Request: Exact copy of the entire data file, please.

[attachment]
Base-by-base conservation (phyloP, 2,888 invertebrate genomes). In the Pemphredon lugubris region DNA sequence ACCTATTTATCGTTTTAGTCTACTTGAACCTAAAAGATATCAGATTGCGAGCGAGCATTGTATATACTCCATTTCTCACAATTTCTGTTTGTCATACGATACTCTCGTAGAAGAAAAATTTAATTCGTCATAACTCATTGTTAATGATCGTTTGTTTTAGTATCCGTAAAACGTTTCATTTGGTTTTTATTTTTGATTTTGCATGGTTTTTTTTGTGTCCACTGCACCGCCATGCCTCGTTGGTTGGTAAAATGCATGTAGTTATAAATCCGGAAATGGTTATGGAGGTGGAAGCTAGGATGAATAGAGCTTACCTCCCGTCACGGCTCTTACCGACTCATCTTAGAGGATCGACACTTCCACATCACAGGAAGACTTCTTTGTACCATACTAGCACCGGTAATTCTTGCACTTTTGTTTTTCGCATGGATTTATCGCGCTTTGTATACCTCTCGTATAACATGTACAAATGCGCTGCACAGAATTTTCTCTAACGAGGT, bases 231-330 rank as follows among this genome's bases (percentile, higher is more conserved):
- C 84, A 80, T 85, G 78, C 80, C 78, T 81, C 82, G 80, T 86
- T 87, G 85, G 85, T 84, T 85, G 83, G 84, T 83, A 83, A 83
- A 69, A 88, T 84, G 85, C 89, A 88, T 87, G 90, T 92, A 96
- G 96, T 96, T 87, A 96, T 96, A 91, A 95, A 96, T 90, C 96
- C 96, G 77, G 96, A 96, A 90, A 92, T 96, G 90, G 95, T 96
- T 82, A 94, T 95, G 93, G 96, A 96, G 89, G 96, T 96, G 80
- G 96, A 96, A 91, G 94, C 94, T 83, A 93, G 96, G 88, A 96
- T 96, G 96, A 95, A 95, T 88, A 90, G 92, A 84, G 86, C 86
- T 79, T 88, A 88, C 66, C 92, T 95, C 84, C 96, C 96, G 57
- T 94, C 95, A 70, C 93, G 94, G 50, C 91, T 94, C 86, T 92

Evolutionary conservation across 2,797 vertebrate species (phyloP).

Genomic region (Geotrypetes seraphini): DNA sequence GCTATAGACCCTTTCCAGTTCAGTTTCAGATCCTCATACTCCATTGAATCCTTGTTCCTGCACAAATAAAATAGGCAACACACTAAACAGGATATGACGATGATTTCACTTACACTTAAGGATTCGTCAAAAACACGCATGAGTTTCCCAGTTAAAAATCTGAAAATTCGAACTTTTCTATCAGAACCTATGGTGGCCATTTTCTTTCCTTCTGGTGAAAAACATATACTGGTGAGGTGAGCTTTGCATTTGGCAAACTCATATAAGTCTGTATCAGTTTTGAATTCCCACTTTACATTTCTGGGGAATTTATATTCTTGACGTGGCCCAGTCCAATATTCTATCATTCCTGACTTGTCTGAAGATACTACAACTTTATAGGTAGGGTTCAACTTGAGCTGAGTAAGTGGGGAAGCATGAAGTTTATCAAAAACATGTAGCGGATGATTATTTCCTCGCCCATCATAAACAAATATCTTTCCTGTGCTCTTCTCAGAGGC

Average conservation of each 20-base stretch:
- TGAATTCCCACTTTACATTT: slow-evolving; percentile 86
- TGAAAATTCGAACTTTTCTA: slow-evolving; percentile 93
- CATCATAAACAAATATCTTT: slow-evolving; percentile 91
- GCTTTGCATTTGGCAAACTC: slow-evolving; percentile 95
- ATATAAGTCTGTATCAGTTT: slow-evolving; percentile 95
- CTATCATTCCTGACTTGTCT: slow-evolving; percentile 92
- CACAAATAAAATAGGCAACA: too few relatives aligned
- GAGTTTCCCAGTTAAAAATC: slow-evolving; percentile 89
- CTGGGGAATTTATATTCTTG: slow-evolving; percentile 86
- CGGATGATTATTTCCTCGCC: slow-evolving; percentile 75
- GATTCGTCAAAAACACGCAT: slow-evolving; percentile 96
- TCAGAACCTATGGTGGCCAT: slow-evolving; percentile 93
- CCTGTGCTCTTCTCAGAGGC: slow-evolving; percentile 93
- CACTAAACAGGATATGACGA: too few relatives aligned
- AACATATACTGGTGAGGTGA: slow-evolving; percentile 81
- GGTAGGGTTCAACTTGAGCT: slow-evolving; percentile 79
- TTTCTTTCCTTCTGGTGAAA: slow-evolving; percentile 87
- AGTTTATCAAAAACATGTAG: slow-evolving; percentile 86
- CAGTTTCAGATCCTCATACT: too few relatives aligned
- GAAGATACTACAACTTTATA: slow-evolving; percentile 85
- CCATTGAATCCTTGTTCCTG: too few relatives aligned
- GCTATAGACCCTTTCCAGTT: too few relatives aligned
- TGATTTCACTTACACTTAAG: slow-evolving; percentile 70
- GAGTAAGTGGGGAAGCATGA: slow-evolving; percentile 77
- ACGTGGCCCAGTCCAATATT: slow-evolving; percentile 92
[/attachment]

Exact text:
Base-by-base conservation (phyloP, 2,888 invertebrate genomes). In the Pemphredon lugubris region DNA sequence ACCTATTTATCGTTTTAGTCTACTTGAACCTAAAAGATATCAGATTGCGAGCGAGCATTGTATATACTCCATTTCTCACAATTTCTGTTTGTCATACGATACTCTCGTAGAAGAAAAATTTAATTCGTCATAACTCATTGTTAATGATCGTTTGTTTTAGTATCCGTAAAACGTTTCATTTGGTTTTTATTTTTGATTTTGCATGGTTTTTTTTGTGTCCACTGCACCGCCATGCCTCGTTGGTTGGTAAAATGCATGTAGTTATAAATCCGGAAATGGTTATGGAGGTGGAAGCTAGGATGAATAGAGCTTACCTCCCGTCACGGCTCTTACCGACTCATCTTAGAGGATCGACACTTCCACATCACAGGAAGACTTCTTTGTACCATACTAGCACCGGTAATTCTTGCACTTTTGTTTTTCGCATGGATTTATCGCGCTTTGTATACCTCTCGTATAACATGTACAAATGCGCTGCACAGAATTTTCTCTAACGAGGT, bases 231-330 rank as follows among this genome's bases (percentile, higher is more conserved):
- C 84, A 80, T 85, G 78, C 80, C 78, T 81, C 82, G 80, T 86
- T 87, G 85, G 85, T 84, T 85, G 83, G 84, T 83, A 83, A 83
- A 69, A 88, T 84, G 85, C 89, A 88, T 87, G 90, T 92, A 96
- G 96, T 96, T 87, A 96, T 96, A 91, A 95, A 96, T 90, C 96
- C 96, G 77, G 96, A 96, A 90, A 92, T 96, G 90, G 95, T 96
- T 82, A 94, T 95, G 93, G 96, A 96, G 89, G 96, T 96, G 80
- G 96, A 96, A 91, G 94, C 94, T 83, A 93, G 96, G 88, A 96
- T 96, G 96, A 95, A 95, T 88, A 90, G 92, A 84, G 86, C 86
- T 79, T 88, A 88, C 66, C 92, T 95, C 84, C 96, C 96, G 57
- T 94, C 95, A 70, C 93, G 94, G 50, C 91, T 94, C 86, T 92

Evolutionary conservation across 2,797 vertebrate species (phyloP).

Genomic region (Geotrypetes seraphini): DNA sequence GCTATAGACCCTTTCCAGTTCAGTTTCAGATCCTCATACTCCATTGAATCCTTGTTCCTGCACAAATAAAATAGGCAACACACTAAACAGGATATGACGATGATTTCACTTACACTTAAGGATTCGTCAAAAACACGCATGAGTTTCCCAGTTAAAAATCTGAAAATTCGAACTTTTCTATCAGAACCTATGGTGGCCATTTTCTTTCCTTCTGGTGAAAAACATATACTGGTGAGGTGAGCTTTGCATTTGGCAAACTCATATAAGTCTGTATCAGTTTTGAATTCCCACTTTACATTTCTGGGGAATTTATATTCTTGACGTGGCCCAGTCCAATATTCTATCATTCCTGACTTGTCTGAAGATACTACAACTTTATAGGTAGGGTTCAACTTGAGCTGAGTAAGTGGGGAAGCATGAAGTTTATCAAAAACATGTAGCGGATGATTATTTCCTCGCCCATCATAAACAAATATCTTTCCTGTGCTCTTCTCAGAGGC

Average conservation of each 20-base stretch:
- TGAATTCCCACTTTACATTT: slow-evolving; percentile 86
- TGAAAATTCGAACTTTTCTA: slow-evolving; percentile 93
- CATCATAAACAAATATCTTT: slow-evolving; percentile 91
- GCTTTGCATTTGGCAAACTC: slow-evolving; percentile 95
- ATATAAGTCTGTATCAGTTT: slow-evolving; percentile 95
- CTATCATTCCTGACTTGTCT: slow-evolving; percentile 92
- CACAAATAAAATAGGCAACA: too few relatives aligned
- GAGTTTCCCAGTTAAAAATC: slow-evolving; percentile 89
- CTGGGGAATTTATATTCTTG: slow-evolving; percentile 86
- CGGATGATTATTTCCTCGCC: slow-evolving; percentile 75
- GATTCGTCAAAAACACGCAT: slow-evolving; percentile 96
- TCAGAACCTATGGTGGCCAT: slow-evolving; percentile 93
- CCTGTGCTCTTCTCAGAGGC: slow-evolving; percentile 93
- CACTAAACAGGATATGACGA: too few relatives aligned
- AACATATACTGGTGAGGTGA: slow-evolving; percentile 81
- GGTAGGGTTCAACTTGAGCT: slow-evolving; percentile 79
- TTTCTTTCCTTCTGGTGAAA: slow-evolving; percentile 87
- AGTTTATCAAAAACATGTAG: slow-evolving; percentile 86
- CAGTTTCAGATCCTCATACT: too few relatives aligned
- GAAGATACTACAACTTTATA: slow-evolving; percentile 85
- CCATTGAATCCTTGTTCCTG: too few relatives aligned
- GCTATAGACCCTTTCCAGTT: too few relatives aligned
- TGATTTCACTTACACTTAAG: slow-evolving; percentile 70
- GAGTAAGTGGGGAAGCATGA: slow-evolving; percentile 77
- ACGTGGCCCAGTCCAATATT: slow-evolving; percentile 92